Melissa has co-chaired 2 workshops: “Neuroscience and Correctional Facility Design Workshop” (New Orleans, LA, 2006) and “Neuroscience and Courthouse Design Workshop” (Brooklyn, NY, 2007). The former workshop led to a project that Melissa recently finished with Jay Farbstein, PhD, FAIA, Richard Wener, PhD, Jon Soller, PhD and Julian Thayer, PhD. The project for the Academy of Architecture for Justice (AAJ) of the AIA was a pilot study funded primarily through a cooperative agreement from the National Institute of Corrections. The study focused on the impact of visual features (color and nature) on stress in an intake/booking center at a Northern California jail (Sonoma County). This was done by measuring heart rate variability in jail booking area staff pre and post providing the staff with views of nature. Polar monitor procedures were used to collect date from all three shifts (four officers per shift) on a typical Friday and Saturday. At the end of their shift, after the monitors were removed, a Perceived Stress Scale questionnaire was administered, as well as a “backward digit span” test (which tests mental agility and fatigue), and a staff shift survey. At the completion of the initial data collection process (a period called the “pre-intervention” stage) a mural carefully selected to portray natural views of nature (with the help of Upali Nanda, PhD) was installed for 6 weeks. During this period (called the “post-intervention” stage) another set of measurements was made of the same officers. The final paper titled “Developing the Evidence for Evidence-Based Design: Impact of Simulated Nature Views on Stress in a Correctional Setting” is pending.
Ms. Farling is currently applying evidence-based design principles and research on three projects: (1) as member of a team working on an Arizona K-12 primer; (2) as contributing author of an AAJ committee writing a “Green Guide to Justice”; and (3) as Project Manager of the Jones Studio design team working on the Mariposa Land Port of Entry in Nogales, Arizona. The port is designed around the concept of creating an oasis within a bustling vehicle and pedestrian processing station. The intent of this idea is to infuse the human experience – both the visitor and the day to day employees – with a connection to nature and thus some dignity and relief from daily stress.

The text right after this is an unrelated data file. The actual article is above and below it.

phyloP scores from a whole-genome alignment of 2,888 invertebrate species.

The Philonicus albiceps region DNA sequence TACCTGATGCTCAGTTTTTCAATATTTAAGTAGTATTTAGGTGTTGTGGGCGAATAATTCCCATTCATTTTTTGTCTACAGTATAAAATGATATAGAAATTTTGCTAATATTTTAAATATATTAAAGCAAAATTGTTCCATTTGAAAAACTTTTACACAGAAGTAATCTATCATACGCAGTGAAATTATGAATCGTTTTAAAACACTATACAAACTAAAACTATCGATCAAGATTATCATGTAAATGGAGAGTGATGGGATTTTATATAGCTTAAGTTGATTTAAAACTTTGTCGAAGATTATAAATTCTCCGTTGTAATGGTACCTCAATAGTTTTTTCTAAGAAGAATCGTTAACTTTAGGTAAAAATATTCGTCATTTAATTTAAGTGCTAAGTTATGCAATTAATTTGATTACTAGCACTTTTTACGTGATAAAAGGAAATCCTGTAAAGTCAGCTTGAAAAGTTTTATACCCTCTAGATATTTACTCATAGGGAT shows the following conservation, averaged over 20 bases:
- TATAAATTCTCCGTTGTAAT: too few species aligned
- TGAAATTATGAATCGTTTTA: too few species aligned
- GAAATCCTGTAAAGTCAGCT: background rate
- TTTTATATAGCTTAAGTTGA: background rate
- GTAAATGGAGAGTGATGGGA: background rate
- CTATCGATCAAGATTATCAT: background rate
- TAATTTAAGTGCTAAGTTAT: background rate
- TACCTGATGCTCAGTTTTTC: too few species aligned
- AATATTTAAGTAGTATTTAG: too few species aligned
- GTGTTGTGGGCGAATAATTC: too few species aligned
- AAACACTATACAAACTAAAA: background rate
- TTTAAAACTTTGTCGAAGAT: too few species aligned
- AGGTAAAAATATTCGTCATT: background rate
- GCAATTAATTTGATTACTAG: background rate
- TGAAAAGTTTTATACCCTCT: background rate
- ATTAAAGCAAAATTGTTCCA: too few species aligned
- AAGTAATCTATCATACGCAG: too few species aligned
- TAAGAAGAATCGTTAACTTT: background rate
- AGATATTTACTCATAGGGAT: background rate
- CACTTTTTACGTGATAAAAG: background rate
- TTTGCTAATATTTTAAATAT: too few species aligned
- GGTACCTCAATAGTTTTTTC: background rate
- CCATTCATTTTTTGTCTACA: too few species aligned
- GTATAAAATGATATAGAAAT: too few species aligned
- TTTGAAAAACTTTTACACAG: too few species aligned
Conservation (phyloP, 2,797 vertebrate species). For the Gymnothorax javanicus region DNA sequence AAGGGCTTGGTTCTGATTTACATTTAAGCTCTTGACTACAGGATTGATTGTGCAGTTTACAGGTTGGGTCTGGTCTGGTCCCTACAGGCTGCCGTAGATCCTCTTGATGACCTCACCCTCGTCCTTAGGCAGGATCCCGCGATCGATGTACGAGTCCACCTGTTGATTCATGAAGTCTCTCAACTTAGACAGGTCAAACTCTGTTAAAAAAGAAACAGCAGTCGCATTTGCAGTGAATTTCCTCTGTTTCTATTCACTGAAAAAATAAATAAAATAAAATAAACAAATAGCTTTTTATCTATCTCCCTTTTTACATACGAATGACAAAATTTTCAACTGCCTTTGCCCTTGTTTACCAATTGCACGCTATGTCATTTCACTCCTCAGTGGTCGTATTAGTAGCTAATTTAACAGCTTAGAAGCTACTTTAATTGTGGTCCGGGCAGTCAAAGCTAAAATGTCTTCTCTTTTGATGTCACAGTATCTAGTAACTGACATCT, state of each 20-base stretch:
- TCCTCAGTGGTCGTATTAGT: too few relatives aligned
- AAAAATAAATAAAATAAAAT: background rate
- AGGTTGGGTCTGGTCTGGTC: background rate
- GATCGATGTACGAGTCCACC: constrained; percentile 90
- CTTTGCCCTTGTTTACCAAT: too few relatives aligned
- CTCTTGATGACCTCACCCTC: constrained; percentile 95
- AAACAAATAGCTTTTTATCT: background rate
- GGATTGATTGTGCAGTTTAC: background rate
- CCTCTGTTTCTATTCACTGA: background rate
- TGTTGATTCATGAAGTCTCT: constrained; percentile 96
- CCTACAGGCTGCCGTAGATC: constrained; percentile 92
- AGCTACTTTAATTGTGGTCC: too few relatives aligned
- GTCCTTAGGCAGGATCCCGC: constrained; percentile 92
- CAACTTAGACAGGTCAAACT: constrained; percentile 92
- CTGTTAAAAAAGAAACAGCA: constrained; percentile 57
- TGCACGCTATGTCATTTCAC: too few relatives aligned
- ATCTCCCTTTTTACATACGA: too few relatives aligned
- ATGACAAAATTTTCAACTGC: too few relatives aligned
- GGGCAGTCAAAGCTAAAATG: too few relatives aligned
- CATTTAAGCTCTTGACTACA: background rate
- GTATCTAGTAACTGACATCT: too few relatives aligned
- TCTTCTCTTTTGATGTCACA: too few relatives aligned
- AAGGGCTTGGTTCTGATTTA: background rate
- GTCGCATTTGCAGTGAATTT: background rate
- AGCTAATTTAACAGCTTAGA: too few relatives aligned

Kate Meairs received her degree in architecture from the University of Colorado and has been practicing architecture for 11 years in a variety of areas including commercial, residential and hospitality. Her interest in Neuroscience began with her friendship with Gordon Shaw, Professor Emeritus at University of California Irvine in Brain Theory and Elementary Particle theory. Shaw was interested in the spatial-temporal abilities of architects. Kate and Shaw talked in depth about the architect’s ability to recognize the relationships between objects and to mentally transform them through space and over time without a physical representation.
The cerebral friendship with Shaw encouraged Kate to pursue additional connections neuroscience would have with the field of architecture.
After connecting with the Academy of Neuroscience for Architecture, Kate continued her education and passion with classes in Neuroscience at the University of California San Diego as well as working at UCSD in Developmental Cognitive Neuroscience Laboratory directed by Joan Stiles.